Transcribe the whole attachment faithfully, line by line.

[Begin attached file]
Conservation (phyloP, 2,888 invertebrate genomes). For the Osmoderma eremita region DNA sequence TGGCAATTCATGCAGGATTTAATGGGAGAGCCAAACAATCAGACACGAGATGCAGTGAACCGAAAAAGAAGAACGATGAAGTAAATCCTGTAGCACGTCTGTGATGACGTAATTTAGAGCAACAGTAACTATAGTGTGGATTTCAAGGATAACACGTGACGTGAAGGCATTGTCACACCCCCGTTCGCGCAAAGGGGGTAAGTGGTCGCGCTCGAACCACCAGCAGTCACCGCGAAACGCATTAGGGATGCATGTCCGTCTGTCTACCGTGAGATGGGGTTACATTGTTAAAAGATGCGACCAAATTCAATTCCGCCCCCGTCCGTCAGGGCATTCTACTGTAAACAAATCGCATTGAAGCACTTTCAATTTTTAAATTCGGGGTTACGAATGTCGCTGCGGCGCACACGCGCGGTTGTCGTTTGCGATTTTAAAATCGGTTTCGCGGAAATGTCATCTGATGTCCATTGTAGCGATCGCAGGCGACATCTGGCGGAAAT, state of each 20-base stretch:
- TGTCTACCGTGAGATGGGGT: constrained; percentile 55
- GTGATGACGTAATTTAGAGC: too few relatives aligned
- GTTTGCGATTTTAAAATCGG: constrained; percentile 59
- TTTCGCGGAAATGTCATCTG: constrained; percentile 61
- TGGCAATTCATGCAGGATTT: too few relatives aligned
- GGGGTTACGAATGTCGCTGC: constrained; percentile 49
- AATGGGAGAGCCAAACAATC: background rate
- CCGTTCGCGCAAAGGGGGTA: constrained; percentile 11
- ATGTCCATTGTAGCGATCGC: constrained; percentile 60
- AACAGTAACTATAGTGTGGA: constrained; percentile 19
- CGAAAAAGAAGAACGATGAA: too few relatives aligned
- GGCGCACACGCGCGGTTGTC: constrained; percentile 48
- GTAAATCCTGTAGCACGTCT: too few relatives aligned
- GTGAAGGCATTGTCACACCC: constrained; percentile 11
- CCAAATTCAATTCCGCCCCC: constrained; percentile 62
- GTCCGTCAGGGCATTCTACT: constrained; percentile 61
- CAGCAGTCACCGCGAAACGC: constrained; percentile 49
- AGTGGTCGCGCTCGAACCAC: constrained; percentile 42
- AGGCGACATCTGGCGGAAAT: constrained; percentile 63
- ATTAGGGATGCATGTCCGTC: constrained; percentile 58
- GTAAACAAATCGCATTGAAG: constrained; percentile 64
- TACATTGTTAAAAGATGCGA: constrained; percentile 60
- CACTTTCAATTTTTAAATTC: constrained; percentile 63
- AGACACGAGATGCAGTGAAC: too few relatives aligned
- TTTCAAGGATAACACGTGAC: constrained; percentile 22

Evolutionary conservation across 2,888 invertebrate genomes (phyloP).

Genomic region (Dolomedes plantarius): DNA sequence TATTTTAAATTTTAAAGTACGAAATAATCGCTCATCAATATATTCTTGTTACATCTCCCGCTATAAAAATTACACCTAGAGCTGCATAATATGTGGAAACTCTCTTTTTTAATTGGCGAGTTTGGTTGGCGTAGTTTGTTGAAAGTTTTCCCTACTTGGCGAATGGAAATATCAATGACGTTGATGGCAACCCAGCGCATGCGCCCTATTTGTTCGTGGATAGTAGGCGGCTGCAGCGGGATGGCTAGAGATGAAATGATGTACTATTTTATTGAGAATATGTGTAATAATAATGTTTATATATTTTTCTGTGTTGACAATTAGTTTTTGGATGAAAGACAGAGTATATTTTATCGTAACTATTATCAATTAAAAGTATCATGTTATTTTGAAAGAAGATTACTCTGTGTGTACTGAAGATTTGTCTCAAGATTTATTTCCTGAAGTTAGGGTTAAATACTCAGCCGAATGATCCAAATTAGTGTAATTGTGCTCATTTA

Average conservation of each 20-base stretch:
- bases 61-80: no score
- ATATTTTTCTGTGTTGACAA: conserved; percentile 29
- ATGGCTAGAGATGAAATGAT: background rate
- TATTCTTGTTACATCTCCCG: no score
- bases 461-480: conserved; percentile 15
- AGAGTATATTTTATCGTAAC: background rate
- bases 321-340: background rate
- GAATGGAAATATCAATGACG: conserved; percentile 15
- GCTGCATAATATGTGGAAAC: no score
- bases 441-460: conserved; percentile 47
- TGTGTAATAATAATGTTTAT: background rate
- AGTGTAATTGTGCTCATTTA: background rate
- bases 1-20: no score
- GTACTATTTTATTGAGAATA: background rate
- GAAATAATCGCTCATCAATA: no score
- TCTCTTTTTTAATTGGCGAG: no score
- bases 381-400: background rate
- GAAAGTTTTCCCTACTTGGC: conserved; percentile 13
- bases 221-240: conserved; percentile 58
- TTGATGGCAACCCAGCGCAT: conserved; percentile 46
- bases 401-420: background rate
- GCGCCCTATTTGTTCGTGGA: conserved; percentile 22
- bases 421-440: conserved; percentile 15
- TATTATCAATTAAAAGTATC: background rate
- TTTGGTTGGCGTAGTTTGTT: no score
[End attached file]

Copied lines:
Conservation (phyloP, 2,888 invertebrate genomes). For the Osmoderma eremita region DNA sequence TGGCAATTCATGCAGGATTTAATGGGAGAGCCAAACAATCAGACACGAGATGCAGTGAACCGAAAAAGAAGAACGATGAAGTAAATCCTGTAGCACGTCTGTGATGACGTAATTTAGAGCAACAGTAACTATAGTGTGGATTTCAAGGATAACACGTGACGTGAAGGCATTGTCACACCCCCGTTCGCGCAAAGGGGGTAAGTGGTCGCGCTCGAACCACCAGCAGTCACCGCGAAACGCATTAGGGATGCATGTCCGTCTGTCTACCGTGAGATGGGGTTACATTGTTAAAAGATGCGACCAAATTCAATTCCGCCCCCGTCCGTCAGGGCATTCTACTGTAAACAAATCGCATTGAAGCACTTTCAATTTTTAAATTCGGGGTTACGAATGTCGCTGCGGCGCACACGCGCGGTTGTCGTTTGCGATTTTAAAATCGGTTTCGCGGAAATGTCATCTGATGTCCATTGTAGCGATCGCAGGCGACATCTGGCGGAAAT, state of each 20-base stretch:
- TGTCTACCGTGAGATGGGGT: constrained; percentile 55
- GTGATGACGTAATTTAGAGC: too few relatives aligned
- GTTTGCGATTTTAAAATCGG: constrained; percentile 59
- TTTCGCGGAAATGTCATCTG: constrained; percentile 61
- TGGCAATTCATGCAGGATTT: too few relatives aligned
- GGGGTTACGAATGTCGCTGC: constrained; percentile 49
- AATGGGAGAGCCAAACAATC: background rate
- CCGTTCGCGCAAAGGGGGTA: constrained; percentile 11
- ATGTCCATTGTAGCGATCGC: constrained; percentile 60
- AACAGTAACTATAGTGTGGA: constrained; percentile 19
- CGAAAAAGAAGAACGATGAA: too few relatives aligned
- GGCGCACACGCGCGGTTGTC: constrained; percentile 48
- GTAAATCCTGTAGCACGTCT: too few relatives aligned
- GTGAAGGCATTGTCACACCC: constrained; percentile 11
- CCAAATTCAATTCCGCCCCC: constrained; percentile 62
- GTCCGTCAGGGCATTCTACT: constrained; percentile 61
- CAGCAGTCACCGCGAAACGC: constrained; percentile 49
- AGTGGTCGCGCTCGAACCAC: constrained; percentile 42
- AGGCGACATCTGGCGGAAAT: constrained; percentile 63
- ATTAGGGATGCATGTCCGTC: constrained; percentile 58
- GTAAACAAATCGCATTGAAG: constrained; percentile 64
- TACATTGTTAAAAGATGCGA: constrained; percentile 60
- CACTTTCAATTTTTAAATTC: constrained; percentile 63
- AGACACGAGATGCAGTGAAC: too few relatives aligned
- TTTCAAGGATAACACGTGAC: constrained; percentile 22

Evolutionary conservation across 2,888 invertebrate genomes (phyloP).

Genomic region (Dolomedes plantarius): DNA sequence TATTTTAAATTTTAAAGTACGAAATAATCGCTCATCAATATATTCTTGTTACATCTCCCGCTATAAAAATTACACCTAGAGCTGCATAATATGTGGAAACTCTCTTTTTTAATTGGCGAGTTTGGTTGGCGTAGTTTGTTGAAAGTTTTCCCTACTTGGCGAATGGAAATATCAATGACGTTGATGGCAACCCAGCGCATGCGCCCTATTTGTTCGTGGATAGTAGGCGGCTGCAGCGGGATGGCTAGAGATGAAATGATGTACTATTTTATTGAGAATATGTGTAATAATAATGTTTATATATTTTTCTGTGTTGACAATTAGTTTTTGGATGAAAGACAGAGTATATTTTATCGTAACTATTATCAATTAAAAGTATCATGTTATTTTGAAAGAAGATTACTCTGTGTGTACTGAAGATTTGTCTCAAGATTTATTTCCTGAAGTTAGGGTTAAATACTCAGCCGAATGATCCAAATTAGTGTAATTGTGCTCATTTA

Average conservation of each 20-base stretch:
- bases 61-80: no score
- ATATTTTTCTGTGTTGACAA: conserved; percentile 29
- ATGGCTAGAGATGAAATGAT: background rate
- TATTCTTGTTACATCTCCCG: no score
- bases 461-480: conserved; percentile 15
- AGAGTATATTTTATCGTAAC: background rate
- bases 321-340: background rate
- GAATGGAAATATCAATGACG: conserved; percentile 15
- GCTGCATAATATGTGGAAAC: no score
- bases 441-460: conserved; percentile 47
- TGTGTAATAATAATGTTTAT: background rate
- AGTGTAATTGTGCTCATTTA: background rate
- bases 1-20: no score
- GTACTATTTTATTGAGAATA: background rate
- GAAATAATCGCTCATCAATA: no score
- TCTCTTTTTTAATTGGCGAG: no score
- bases 381-400: background rate
- GAAAGTTTTCCCTACTTGGC: conserved; percentile 13
- bases 221-240: conserved; percentile 58
- TTGATGGCAACCCAGCGCAT: conserved; percentile 46
- bases 401-420: background rate
- GCGCCCTATTTGTTCGTGGA: conserved; percentile 22
- bases 421-440: conserved; percentile 15
- TATTATCAATTAAAAGTATC: background rate
- TTTGGTTGGCGTAGTTTGTT: no score